- New investigation body will focus on maternity incidents from April next year
- Government to invest £4m in new technology, education and training
- Transparency data to include comparable trust performance on maternity outcomes
The new Independent Patient Safety Investigations Service has been asked by the health secretary to focus on maternity incidents in its first year as part of plans to halve the number of stillbirths, neonatal and maternal deaths by 2030.
Jeremy Hunt has announced plans to tackle England’s high rate of deaths and stillborn babies with a £4m investment in new technology, education and training.
The number of stillbirths, neonatal deaths, maternal deaths and brain injuries that occur during or soon after birth will be expected to fall by 20 per cent by 2020 and 50 per cent by 2030.
This ambition is part of a wider government aim to reduce avoidable harm by 50 per cent and save 6,000 lives by 2017.
Maternity services will be asked to draw up plans to improve safety, including appointing maternity safety champions to report to the board and ensuring all staff have the right training to identify risks and symptoms of perinatal mental health issues.
There will also be a new focus on data. New information will be published on the MyNHS website from next month showing outcomes for maternity services, along with an annual report showing stillbirth and neonatal death data by trust with an indication of how they compare against services providing similar levels of care.
Trusts will get a share of the £4m to buy new technology and roll out staff training. This will include £2.24m to support trusts to buy monitoring and training equipment to improve safety.
Another £500,000 will be invested in a new system to allow staff to review and learn from every stillbirth and neonatal death.
The Department of Health confirmed IPSIS will be asked to consider maternity incidents once it is established next year.
There will also be a £1m investment in training packages developed with the Royal College of Midwives and the Royal College of Obstetricians and Gynaecologists, to ensure staff have the skills needed to prevent incidents.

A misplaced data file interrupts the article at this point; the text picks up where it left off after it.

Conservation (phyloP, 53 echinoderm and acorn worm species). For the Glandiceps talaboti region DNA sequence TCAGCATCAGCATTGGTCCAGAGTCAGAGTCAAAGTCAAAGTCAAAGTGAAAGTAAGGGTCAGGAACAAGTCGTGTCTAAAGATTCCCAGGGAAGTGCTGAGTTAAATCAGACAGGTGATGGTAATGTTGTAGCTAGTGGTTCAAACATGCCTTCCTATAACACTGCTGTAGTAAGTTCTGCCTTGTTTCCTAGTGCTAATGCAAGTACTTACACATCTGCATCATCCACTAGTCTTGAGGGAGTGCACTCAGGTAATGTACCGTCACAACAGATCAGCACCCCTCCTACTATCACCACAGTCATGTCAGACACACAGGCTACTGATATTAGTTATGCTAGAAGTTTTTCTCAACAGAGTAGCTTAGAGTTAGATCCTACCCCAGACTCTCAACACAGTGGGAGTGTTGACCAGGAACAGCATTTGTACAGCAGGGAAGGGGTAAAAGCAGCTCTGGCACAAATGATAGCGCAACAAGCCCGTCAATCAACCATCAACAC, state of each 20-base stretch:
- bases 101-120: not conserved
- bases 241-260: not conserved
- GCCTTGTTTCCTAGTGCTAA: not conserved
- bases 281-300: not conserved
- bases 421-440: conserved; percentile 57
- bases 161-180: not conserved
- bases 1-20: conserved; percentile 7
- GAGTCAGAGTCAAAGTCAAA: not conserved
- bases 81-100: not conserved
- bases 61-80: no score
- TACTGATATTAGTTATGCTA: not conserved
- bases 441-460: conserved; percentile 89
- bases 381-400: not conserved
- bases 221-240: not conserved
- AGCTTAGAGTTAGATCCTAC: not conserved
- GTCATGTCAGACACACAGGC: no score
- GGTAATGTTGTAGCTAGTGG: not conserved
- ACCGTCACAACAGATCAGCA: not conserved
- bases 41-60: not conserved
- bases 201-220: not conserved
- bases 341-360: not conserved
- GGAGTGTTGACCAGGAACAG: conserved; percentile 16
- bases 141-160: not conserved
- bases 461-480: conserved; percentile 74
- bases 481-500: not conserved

Bill Kirkup, chair of the Morecambe Bay inquiry, told HSJ: “This is a very welcome initiative to improve safety and reduce an important and tragic cause of avoidable harm.
“Improving and maintaining the skills of doctors and midwives to spot developing problems and react to them will be a key element.”
James Titcombe, whose son Joshua died at the University Hospitals of Morecambe Bay Foundation Trust told HSJ: ”I think the general announcement is really positive. Now it’s about people working together to make positive changes happen.”
The government said England’s outcomes in terms of stillbirths lag behind many countries in the developed world. A 2011 Lancet dataset on stillbirths ranked the UK 33 out of 35 high income countries for stillbirth rates.
In the UK, four in every 1,000 babies is stillborn each year.
Mr Hunt said: “The NHS is already a safe place to give birth, but the death or injury of even one new baby or mum is a devastating tragedy which we must do all we can to prevent.
“With more support and greater transparency in maternity services across England we will ensure every mother and baby receives the best and safest care, 24 hours a day, seven days a week.”
David Richmond, president of the RCOG, added: “Good progress has been made but the fact is many of these incidents could be avoided with improvements to the care women and their babies receive.”
Royal College of Midwives chief executive Cathy Warwick said: “It is critical that all of us involved in maternity care work to reduce tragic outcomes. Much excellent work is already going on in this respect.”